A team of Greek engineers has produced a computer model that could help prevent ancient monuments becoming victims of earthquakes.
The research has emphasised the unpredictable nature of a particular tremor on a particular type of classical column. But it has also demonstrated the reliability of computer models in tailoring restoration projects to give the monuments the best possible protection from destruction.
To test their model, Ioannis Psycharis, assistant professor of earthquake engineering at the National Technical University of Athens, and colleagues, subjected a free-standing classical column to a series of controlled tremors.
The one-in-three scale structure was based on a column of the Parthenon and was made from marble quarried from the same source, Mount Pentelicon.
The team analysed how tremors delivered on a shaking table facility in the university's earthquake engineering laboratory caused the 12 drums of stone that made up the column to rock.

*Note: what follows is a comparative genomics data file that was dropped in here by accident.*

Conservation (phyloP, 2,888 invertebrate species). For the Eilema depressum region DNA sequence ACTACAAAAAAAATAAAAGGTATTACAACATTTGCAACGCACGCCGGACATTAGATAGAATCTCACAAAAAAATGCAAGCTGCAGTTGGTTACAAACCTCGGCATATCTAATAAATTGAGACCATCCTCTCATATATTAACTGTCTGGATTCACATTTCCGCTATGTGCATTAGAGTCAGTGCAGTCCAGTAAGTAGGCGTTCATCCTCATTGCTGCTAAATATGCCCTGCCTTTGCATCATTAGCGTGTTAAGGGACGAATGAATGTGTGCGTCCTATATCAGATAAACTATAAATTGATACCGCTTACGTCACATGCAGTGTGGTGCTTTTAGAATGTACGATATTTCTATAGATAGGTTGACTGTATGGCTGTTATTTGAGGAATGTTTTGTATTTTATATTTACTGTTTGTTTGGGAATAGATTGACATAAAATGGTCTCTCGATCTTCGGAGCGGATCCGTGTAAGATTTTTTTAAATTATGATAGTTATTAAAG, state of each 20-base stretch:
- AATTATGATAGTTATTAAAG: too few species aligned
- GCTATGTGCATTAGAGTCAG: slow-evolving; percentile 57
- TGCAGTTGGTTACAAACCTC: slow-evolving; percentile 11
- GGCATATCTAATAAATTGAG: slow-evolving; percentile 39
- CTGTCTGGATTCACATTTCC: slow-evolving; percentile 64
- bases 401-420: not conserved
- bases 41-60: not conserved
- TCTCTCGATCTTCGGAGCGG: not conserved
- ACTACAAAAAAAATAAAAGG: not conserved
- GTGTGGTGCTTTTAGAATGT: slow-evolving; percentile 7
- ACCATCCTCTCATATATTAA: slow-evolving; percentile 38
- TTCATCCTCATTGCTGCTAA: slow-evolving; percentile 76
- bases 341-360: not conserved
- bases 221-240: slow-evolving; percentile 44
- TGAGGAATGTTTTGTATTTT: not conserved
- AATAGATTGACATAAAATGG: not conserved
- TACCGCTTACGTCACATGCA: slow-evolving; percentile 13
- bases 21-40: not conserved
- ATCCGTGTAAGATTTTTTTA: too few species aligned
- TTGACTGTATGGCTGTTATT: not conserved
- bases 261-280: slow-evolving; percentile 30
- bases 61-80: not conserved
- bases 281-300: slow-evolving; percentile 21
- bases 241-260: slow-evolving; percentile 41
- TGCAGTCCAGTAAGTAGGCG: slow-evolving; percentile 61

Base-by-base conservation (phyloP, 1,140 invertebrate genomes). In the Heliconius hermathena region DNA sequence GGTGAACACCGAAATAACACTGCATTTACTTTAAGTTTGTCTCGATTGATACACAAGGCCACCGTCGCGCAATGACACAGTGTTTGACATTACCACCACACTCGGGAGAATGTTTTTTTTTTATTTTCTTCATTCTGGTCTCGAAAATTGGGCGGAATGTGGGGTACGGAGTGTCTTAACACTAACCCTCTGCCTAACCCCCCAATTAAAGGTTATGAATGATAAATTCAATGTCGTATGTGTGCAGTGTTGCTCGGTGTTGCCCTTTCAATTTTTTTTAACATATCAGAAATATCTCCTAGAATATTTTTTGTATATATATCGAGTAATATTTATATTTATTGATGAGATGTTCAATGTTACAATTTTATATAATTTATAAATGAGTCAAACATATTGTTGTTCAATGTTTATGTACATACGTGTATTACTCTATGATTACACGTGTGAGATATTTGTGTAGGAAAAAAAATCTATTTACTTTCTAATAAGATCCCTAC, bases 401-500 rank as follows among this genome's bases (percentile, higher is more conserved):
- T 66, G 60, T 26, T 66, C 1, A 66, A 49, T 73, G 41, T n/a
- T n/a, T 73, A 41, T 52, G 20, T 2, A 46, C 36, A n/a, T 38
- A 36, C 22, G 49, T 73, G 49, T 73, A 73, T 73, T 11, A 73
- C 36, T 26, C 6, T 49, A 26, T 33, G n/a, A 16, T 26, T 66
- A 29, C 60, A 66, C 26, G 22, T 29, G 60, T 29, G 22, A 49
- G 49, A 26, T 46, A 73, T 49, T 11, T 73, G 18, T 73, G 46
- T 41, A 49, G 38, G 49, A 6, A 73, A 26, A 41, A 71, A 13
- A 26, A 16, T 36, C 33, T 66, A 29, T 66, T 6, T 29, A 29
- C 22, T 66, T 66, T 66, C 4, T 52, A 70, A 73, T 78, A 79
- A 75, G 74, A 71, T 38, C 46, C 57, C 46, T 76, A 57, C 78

They found that the column could respond in very different ways to a trivial change in the motion of the tremor or the position of the drums. Apparently identical experiments could produce radically different results.
Dr Psycharis said: "One should be extremely careful in using the numerical results and should impose large factors of safety in applying these results to real structures."
Nevertheless, the models could still prove useful in projects to restore or consolidate remains.
One proposal would see titanium dowels inserted into the columns of the Parthenon to prevent the drums from sliding during tremors.
But the reinforcement could also make the structure more prone to collapse in some high-intensity earthquakes, as the drums would be unable to absorb energy by sliding.
In the case of the Parthenon, the model showed that such an effect was highly unlikely to occur. In other cases, however, the opposite might be true.
The findings are published in the journal Earthquake Engineering and Structural Dynamics .